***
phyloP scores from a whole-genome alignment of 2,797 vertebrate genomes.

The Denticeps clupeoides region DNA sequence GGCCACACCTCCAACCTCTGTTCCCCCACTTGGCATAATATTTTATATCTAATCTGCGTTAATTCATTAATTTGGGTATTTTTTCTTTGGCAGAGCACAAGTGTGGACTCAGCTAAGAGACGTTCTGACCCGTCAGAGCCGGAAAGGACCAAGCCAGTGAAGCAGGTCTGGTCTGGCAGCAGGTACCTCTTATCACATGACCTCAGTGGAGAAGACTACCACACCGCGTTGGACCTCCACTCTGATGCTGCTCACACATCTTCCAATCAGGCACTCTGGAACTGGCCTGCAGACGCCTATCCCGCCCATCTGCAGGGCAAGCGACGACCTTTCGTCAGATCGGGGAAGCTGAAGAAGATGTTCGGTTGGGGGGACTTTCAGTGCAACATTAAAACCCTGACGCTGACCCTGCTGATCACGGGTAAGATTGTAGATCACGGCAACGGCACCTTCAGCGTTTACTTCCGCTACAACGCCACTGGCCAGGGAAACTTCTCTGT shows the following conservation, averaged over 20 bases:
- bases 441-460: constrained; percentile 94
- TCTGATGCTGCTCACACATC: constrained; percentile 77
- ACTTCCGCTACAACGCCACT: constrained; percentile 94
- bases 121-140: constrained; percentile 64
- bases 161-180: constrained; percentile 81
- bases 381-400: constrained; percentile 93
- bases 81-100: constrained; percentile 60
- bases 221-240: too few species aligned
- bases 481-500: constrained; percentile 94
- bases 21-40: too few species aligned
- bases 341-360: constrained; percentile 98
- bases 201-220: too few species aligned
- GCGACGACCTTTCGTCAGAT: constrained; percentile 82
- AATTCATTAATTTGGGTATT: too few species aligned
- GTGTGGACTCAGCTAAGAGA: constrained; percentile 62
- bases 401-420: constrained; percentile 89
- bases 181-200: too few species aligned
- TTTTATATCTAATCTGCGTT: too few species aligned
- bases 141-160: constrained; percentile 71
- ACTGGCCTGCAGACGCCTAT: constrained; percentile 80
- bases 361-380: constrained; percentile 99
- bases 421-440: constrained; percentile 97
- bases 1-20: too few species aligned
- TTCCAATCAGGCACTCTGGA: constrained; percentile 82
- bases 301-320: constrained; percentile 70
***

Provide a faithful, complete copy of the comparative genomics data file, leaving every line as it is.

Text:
phyloP scores from a whole-genome alignment of 2,797 vertebrate genomes.

The Denticeps clupeoides region DNA sequence GGCCACACCTCCAACCTCTGTTCCCCCACTTGGCATAATATTTTATATCTAATCTGCGTTAATTCATTAATTTGGGTATTTTTTCTTTGGCAGAGCACAAGTGTGGACTCAGCTAAGAGACGTTCTGACCCGTCAGAGCCGGAAAGGACCAAGCCAGTGAAGCAGGTCTGGTCTGGCAGCAGGTACCTCTTATCACATGACCTCAGTGGAGAAGACTACCACACCGCGTTGGACCTCCACTCTGATGCTGCTCACACATCTTCCAATCAGGCACTCTGGAACTGGCCTGCAGACGCCTATCCCGCCCATCTGCAGGGCAAGCGACGACCTTTCGTCAGATCGGGGAAGCTGAAGAAGATGTTCGGTTGGGGGGACTTTCAGTGCAACATTAAAACCCTGACGCTGACCCTGCTGATCACGGGTAAGATTGTAGATCACGGCAACGGCACCTTCAGCGTTTACTTCCGCTACAACGCCACTGGCCAGGGAAACTTCTCTGT shows the following conservation, averaged over 20 bases:
- bases 441-460: constrained; percentile 94
- TCTGATGCTGCTCACACATC: constrained; percentile 77
- ACTTCCGCTACAACGCCACT: constrained; percentile 94
- bases 121-140: constrained; percentile 64
- bases 161-180: constrained; percentile 81
- bases 381-400: constrained; percentile 93
- bases 81-100: constrained; percentile 60
- bases 221-240: too few species aligned
- bases 481-500: constrained; percentile 94
- bases 21-40: too few species aligned
- bases 341-360: constrained; percentile 98
- bases 201-220: too few species aligned
- GCGACGACCTTTCGTCAGAT: constrained; percentile 82
- AATTCATTAATTTGGGTATT: too few species aligned
- GTGTGGACTCAGCTAAGAGA: constrained; percentile 62
- bases 401-420: constrained; percentile 89
- bases 181-200: too few species aligned
- TTTTATATCTAATCTGCGTT: too few species aligned
- bases 141-160: constrained; percentile 71
- ACTGGCCTGCAGACGCCTAT: constrained; percentile 80
- bases 361-380: constrained; percentile 99
- bases 421-440: constrained; percentile 97
- bases 1-20: too few species aligned
- TTCCAATCAGGCACTCTGGA: constrained; percentile 82
- bases 301-320: constrained; percentile 70